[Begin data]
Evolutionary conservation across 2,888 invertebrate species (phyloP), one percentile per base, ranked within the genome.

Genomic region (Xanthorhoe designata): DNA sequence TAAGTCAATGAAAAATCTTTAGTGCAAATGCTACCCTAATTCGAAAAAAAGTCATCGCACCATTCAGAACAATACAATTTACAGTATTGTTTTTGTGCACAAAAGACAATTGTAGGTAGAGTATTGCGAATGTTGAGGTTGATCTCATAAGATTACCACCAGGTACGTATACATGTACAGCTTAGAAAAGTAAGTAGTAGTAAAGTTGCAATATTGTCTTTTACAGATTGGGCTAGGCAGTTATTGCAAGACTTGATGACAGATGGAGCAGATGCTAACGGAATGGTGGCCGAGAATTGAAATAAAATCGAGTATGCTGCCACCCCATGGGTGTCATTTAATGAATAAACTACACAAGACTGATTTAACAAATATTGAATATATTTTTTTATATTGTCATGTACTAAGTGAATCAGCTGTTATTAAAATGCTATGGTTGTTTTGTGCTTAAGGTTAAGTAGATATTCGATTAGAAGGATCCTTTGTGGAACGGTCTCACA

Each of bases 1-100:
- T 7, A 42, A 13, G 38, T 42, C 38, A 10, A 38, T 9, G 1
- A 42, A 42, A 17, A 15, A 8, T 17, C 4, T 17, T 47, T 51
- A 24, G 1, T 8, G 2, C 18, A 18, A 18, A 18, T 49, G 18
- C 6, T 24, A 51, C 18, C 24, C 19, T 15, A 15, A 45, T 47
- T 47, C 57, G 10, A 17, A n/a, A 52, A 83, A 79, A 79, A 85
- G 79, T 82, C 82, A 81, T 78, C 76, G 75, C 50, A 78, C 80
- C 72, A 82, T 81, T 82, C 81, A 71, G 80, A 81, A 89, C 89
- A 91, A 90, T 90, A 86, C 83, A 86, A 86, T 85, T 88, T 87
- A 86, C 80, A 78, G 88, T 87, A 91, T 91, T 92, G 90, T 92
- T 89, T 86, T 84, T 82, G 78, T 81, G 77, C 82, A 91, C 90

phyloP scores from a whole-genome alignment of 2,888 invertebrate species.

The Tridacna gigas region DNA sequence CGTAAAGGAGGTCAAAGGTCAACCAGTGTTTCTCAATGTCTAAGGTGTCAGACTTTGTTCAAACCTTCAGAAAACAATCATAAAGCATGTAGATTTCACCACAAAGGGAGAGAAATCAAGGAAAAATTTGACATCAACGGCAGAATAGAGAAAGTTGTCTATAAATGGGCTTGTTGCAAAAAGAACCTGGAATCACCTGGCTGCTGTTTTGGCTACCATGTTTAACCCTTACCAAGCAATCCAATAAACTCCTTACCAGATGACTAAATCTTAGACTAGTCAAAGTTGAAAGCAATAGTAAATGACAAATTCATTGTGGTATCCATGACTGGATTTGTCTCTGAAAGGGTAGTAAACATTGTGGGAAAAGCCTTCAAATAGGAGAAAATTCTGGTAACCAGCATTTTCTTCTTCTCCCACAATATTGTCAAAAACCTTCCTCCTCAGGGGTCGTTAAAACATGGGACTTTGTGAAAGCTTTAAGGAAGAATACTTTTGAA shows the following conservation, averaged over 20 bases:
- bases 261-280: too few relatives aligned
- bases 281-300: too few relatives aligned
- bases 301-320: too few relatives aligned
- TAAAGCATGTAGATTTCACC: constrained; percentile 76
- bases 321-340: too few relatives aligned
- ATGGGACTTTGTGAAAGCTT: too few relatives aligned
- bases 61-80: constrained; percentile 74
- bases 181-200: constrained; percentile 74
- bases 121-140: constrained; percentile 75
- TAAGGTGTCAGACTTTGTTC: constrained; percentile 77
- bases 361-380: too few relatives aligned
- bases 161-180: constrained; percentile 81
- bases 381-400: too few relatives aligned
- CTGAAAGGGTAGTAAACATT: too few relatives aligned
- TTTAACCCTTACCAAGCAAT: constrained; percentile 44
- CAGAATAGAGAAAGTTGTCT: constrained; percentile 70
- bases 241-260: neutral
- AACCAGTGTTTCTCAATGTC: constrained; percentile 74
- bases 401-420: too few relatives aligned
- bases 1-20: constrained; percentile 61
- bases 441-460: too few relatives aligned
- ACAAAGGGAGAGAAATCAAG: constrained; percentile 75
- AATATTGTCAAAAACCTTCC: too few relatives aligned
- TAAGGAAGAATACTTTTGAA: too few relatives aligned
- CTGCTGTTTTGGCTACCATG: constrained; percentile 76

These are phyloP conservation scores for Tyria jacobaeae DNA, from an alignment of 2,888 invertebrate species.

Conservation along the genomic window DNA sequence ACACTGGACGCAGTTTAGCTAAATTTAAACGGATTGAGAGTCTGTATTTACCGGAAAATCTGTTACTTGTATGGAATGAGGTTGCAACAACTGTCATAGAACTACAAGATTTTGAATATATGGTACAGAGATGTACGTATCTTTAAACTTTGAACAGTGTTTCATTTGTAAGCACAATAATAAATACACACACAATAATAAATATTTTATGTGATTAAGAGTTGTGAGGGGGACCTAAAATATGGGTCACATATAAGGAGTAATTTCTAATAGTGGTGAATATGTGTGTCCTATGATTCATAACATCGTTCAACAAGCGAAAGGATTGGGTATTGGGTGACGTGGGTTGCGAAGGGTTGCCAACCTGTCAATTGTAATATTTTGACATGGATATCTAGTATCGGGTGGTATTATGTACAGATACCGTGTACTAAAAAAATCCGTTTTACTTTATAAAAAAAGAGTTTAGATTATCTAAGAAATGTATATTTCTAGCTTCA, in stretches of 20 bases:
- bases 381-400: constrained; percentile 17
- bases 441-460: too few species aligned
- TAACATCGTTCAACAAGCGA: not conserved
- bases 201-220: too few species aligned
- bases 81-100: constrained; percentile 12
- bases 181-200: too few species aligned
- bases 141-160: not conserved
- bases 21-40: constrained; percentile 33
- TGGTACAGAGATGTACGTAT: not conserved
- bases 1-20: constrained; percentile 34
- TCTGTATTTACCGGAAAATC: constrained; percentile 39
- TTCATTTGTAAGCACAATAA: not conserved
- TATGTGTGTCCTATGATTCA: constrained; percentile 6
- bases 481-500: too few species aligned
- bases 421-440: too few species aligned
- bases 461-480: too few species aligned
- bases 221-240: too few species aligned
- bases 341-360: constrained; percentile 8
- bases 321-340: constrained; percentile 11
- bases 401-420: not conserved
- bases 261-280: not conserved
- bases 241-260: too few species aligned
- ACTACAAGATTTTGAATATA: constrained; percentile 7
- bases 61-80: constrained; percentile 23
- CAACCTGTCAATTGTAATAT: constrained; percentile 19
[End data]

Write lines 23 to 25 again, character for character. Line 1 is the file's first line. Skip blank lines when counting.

- bases 181-200: constrained; percentile 74
- bases 121-140: constrained; percentile 75
- TAAGGTGTCAGACTTTGTTC: constrained; percentile 77